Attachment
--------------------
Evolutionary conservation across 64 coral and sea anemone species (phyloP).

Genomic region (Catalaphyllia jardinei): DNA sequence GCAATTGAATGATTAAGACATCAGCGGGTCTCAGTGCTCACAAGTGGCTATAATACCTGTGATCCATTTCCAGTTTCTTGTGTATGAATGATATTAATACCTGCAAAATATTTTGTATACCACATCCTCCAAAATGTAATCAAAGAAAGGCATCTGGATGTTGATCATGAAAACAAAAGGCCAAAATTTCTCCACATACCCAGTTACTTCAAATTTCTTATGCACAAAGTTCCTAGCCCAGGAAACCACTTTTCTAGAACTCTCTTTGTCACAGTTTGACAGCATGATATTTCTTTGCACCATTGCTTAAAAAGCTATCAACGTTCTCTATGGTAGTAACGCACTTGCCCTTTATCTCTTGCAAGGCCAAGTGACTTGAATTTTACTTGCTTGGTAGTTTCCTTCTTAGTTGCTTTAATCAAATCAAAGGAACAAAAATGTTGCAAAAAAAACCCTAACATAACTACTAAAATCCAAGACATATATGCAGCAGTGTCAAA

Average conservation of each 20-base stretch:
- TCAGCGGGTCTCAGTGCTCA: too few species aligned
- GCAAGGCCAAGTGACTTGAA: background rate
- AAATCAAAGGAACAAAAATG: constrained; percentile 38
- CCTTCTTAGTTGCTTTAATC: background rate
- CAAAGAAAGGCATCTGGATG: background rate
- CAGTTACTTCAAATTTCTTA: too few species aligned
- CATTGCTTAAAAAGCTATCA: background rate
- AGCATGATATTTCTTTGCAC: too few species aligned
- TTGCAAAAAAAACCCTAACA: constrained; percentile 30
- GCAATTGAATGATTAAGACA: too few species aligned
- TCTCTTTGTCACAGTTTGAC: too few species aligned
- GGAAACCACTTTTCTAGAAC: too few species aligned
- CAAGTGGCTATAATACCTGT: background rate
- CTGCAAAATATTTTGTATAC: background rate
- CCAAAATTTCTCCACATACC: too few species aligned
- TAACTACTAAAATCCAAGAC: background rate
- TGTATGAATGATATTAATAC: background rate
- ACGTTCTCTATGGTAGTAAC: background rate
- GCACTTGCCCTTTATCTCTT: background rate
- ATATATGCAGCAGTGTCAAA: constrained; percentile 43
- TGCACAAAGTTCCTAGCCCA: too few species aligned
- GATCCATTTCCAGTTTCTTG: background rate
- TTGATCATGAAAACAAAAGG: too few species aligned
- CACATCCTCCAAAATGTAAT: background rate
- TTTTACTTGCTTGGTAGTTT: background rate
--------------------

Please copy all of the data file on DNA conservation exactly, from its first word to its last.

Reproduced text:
Evolutionary conservation across 64 coral and sea anemone species (phyloP).

Genomic region (Catalaphyllia jardinei): DNA sequence GCAATTGAATGATTAAGACATCAGCGGGTCTCAGTGCTCACAAGTGGCTATAATACCTGTGATCCATTTCCAGTTTCTTGTGTATGAATGATATTAATACCTGCAAAATATTTTGTATACCACATCCTCCAAAATGTAATCAAAGAAAGGCATCTGGATGTTGATCATGAAAACAAAAGGCCAAAATTTCTCCACATACCCAGTTACTTCAAATTTCTTATGCACAAAGTTCCTAGCCCAGGAAACCACTTTTCTAGAACTCTCTTTGTCACAGTTTGACAGCATGATATTTCTTTGCACCATTGCTTAAAAAGCTATCAACGTTCTCTATGGTAGTAACGCACTTGCCCTTTATCTCTTGCAAGGCCAAGTGACTTGAATTTTACTTGCTTGGTAGTTTCCTTCTTAGTTGCTTTAATCAAATCAAAGGAACAAAAATGTTGCAAAAAAAACCCTAACATAACTACTAAAATCCAAGACATATATGCAGCAGTGTCAAA

Average conservation of each 20-base stretch:
- TCAGCGGGTCTCAGTGCTCA: too few species aligned
- GCAAGGCCAAGTGACTTGAA: background rate
- AAATCAAAGGAACAAAAATG: constrained; percentile 38
- CCTTCTTAGTTGCTTTAATC: background rate
- CAAAGAAAGGCATCTGGATG: background rate
- CAGTTACTTCAAATTTCTTA: too few species aligned
- CATTGCTTAAAAAGCTATCA: background rate
- AGCATGATATTTCTTTGCAC: too few species aligned
- TTGCAAAAAAAACCCTAACA: constrained; percentile 30
- GCAATTGAATGATTAAGACA: too few species aligned
- TCTCTTTGTCACAGTTTGAC: too few species aligned
- GGAAACCACTTTTCTAGAAC: too few species aligned
- CAAGTGGCTATAATACCTGT: background rate
- CTGCAAAATATTTTGTATAC: background rate
- CCAAAATTTCTCCACATACC: too few species aligned
- TAACTACTAAAATCCAAGAC: background rate
- TGTATGAATGATATTAATAC: background rate
- ACGTTCTCTATGGTAGTAAC: background rate
- GCACTTGCCCTTTATCTCTT: background rate
- ATATATGCAGCAGTGTCAAA: constrained; percentile 43
- TGCACAAAGTTCCTAGCCCA: too few species aligned
- GATCCATTTCCAGTTTCTTG: background rate
- TTGATCATGAAAACAAAAGG: too few species aligned
- CACATCCTCCAAAATGTAAT: background rate
- TTTTACTTGCTTGGTAGTTT: background rate